Kia‘s rollout of battery electric vehicles (BEVs) has once again shifted up a gear with a further update to its bold Plan S product strategy.

As revealed by CEO Ho-Sung Song at an investor conference, the Korean company now plans to launch seven new EVs by 2026, rather than 2027 as previously planned.

Additionally, Kia is aiming for EVs, plug-in hybrids and hydrogen fuel-cell EVs to account for 40% of its global sales by 2030, and to be selling 880,000 EVs by this point. 

The seven bespoke new EVs, arriving alongside four EVs based on existing combustion-powered cars, will use the Hyundai Group’s new E-GMP architecture, which will underpin Kia’s first bespoke electric car, arriving later this year.

The platform offers 800V charging capacity, provides a maximum range of more than 310 miles and is equipped with a new Integrated Charging Control Unit that allows power to flow in both directions, meaning E-GMP-based vehicles can be used as power sources for external devices. 

Kia’s “diverse” line-up of EVs will include models across several vehicle segments, the firm has claimed. The first, internally subbed CV, was spotted in camouflage last year by our spy photographers. 

“Kia is being reborn in 2021 with a new logo, new design, and new corporate name,” said Song. “Kia will transform into a brand that excites and inspires customers with innovative mobility experiences.”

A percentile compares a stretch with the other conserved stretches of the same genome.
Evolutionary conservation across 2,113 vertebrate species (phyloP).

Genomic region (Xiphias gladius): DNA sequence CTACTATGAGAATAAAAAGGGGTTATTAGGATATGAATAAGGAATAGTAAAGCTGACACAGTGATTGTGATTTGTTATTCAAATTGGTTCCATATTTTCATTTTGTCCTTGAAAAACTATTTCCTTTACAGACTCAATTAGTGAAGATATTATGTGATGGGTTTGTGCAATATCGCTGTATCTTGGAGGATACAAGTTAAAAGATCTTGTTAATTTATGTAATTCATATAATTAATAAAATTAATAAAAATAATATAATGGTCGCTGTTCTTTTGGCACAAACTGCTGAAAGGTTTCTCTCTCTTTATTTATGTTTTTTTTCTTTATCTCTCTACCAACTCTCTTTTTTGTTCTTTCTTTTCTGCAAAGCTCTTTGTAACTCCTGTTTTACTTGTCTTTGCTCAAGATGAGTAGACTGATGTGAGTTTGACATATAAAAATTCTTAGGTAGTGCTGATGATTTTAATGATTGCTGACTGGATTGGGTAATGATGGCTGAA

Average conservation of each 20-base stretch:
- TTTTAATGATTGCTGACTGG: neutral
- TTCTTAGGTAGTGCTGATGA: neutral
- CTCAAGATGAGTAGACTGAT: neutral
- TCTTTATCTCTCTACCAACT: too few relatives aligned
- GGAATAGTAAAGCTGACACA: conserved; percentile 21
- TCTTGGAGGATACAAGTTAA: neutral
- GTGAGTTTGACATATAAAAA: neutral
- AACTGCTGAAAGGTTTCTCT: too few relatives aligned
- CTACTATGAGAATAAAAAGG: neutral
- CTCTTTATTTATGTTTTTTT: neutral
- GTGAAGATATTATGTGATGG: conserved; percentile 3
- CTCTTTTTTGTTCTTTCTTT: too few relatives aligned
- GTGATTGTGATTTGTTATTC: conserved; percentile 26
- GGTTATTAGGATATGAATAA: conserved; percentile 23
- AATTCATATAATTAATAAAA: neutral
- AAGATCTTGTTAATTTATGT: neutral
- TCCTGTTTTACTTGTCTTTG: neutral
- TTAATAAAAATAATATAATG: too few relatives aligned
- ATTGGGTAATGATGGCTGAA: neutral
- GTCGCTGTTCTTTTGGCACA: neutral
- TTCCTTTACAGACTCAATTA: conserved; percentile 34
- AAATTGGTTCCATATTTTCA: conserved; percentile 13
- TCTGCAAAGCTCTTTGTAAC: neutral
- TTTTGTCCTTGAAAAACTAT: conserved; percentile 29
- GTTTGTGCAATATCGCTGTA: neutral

While specific segments for each electric model aren’t detailed, Kia has previously said that it will “respond to market demands by offering diversified product types, with a range of models suitable for urban centres, long-range journeys and performance driving”. A preview sketch of all the models shows crossovers and SUVs will be a core focus. 

As part of the revised Plan S strategy, Kia has revealed initial details of a bespoke ‘purpose-built vehicle’ (PBV) that will arrive in 2022 atop a dedicated platform that can host body styles to suit a range of vehicle applications, likely with a commercial focus.

It said that it’s “co-operating with other companies to develop micro/large board platforms for unmanned delivery and e-commerce sectors”.

Hyundai and Kia has invested in both British firm Arrival and California-based Canoo and will likely use technology and hardware from those firms in its commercial EV roll-out.   

Kia will also seek to “gain a competitive edge” in the urban mobility market, rolling its Korean-market subscription model out to other countries in partnership with newly acquired Sixt Leasing and launching an EV-based service that “combines subscription and car-sharing”. 

The brand will expand its number of dedicated service and maintenance bays at dealers for EVs globally, too. 



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